This spring Madie Lee, Upper School Equity & Diversity Engagement Coordinator and a history teacher, was selected as one of 120 teachers enrolled in a professional development course sponsored by National History Day, a nonprofit that seeks to improve the teaching and learning of history. Lee’s enrollment in the Historical Argumentation Webinar Series is funded by the Library of Congress. Featuring resources from the Library of Congress, the course is designed to give teachers strategies to help their students “think like a historian” and use evidence to develop a solid historical argument. Lee shares her thoughts about the course so far.
On what she’s taken away from the course:
That I have so much more to work on in this field! I have enjoyed learning about historical argumentation, and the consistent work with reading and writing skills has improved my own understanding of how to structure my writing, what feels important to highlight or prioritize, and important aspects to consider for truly persuasive writing. Content-wise, I have a newfound appreciation for primary sources and how to effectively use them, while considering their contextual information.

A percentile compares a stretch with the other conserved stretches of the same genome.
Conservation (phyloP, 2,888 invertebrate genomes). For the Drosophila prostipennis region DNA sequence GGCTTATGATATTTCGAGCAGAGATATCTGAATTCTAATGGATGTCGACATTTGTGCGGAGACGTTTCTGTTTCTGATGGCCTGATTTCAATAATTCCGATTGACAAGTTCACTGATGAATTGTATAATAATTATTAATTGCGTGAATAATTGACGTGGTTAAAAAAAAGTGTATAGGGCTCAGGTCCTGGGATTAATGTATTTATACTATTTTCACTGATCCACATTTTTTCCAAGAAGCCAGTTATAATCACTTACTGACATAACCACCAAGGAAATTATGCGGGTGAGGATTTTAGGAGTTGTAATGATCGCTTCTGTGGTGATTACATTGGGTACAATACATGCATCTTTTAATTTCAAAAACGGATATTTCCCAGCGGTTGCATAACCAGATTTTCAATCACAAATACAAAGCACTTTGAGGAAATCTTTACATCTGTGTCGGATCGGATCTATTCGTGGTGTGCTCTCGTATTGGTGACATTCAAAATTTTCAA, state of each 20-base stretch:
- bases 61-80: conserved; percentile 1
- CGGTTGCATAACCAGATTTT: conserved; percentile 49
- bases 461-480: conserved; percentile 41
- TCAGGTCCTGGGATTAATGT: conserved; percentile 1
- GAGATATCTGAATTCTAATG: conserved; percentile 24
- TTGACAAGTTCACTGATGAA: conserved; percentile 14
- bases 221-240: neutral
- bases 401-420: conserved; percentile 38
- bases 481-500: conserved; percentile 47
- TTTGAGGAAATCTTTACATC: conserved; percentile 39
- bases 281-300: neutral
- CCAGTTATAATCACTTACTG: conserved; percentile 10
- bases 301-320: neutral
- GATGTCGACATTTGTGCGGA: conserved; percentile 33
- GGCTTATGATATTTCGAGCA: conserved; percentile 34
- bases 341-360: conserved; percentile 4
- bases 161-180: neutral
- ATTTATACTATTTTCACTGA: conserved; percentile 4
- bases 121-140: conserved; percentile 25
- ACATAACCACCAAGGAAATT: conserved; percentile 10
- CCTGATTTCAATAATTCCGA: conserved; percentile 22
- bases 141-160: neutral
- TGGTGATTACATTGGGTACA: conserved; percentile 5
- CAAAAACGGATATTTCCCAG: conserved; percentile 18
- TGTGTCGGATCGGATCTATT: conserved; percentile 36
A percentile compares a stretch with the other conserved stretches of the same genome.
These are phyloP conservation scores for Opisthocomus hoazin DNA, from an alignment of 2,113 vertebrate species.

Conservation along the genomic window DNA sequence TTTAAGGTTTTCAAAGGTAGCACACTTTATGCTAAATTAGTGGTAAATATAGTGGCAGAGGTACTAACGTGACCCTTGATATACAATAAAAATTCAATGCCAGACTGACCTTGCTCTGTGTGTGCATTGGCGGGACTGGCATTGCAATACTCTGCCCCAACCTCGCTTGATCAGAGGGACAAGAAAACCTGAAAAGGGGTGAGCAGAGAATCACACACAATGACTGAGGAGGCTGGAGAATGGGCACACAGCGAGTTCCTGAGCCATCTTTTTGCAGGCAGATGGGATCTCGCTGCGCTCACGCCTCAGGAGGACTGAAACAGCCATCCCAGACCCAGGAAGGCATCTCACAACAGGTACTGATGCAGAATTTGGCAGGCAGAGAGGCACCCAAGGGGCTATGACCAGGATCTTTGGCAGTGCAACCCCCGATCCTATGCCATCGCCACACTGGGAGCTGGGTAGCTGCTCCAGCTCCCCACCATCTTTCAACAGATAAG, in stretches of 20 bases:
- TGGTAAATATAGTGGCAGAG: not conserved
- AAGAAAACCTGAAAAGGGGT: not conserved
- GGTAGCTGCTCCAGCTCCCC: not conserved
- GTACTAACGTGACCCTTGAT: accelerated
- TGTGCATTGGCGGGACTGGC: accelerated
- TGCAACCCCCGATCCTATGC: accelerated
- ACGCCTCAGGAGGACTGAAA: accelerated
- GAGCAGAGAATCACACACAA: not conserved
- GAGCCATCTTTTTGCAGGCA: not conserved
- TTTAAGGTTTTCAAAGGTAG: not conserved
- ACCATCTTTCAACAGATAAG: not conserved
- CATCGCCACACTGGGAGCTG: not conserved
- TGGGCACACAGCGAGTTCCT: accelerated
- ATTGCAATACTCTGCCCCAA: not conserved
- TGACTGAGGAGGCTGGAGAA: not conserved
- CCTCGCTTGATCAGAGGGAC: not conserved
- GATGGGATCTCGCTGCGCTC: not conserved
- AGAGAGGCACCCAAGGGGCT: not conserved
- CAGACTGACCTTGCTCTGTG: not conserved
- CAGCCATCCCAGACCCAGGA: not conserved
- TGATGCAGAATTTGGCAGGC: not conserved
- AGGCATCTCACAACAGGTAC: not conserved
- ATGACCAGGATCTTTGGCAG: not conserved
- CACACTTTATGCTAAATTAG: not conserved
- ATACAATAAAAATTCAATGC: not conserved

On what she is looking forward to bringing back to D-E:
What’s been awesome about the course is that there are so many aspects that feel tangible to bring back and implement within the classroom. The Library of Congress provides an incredible depth of primary sources that can be evidence for historical writing, and the course has refined my understanding of not only what’s out there to use, but also how to use it. We have also been provided comprehensive worksheets and tools for historical argumentation that can be immediately used to scaffold my own students and their writing, which was already my main motivation for applying for this course in the fall.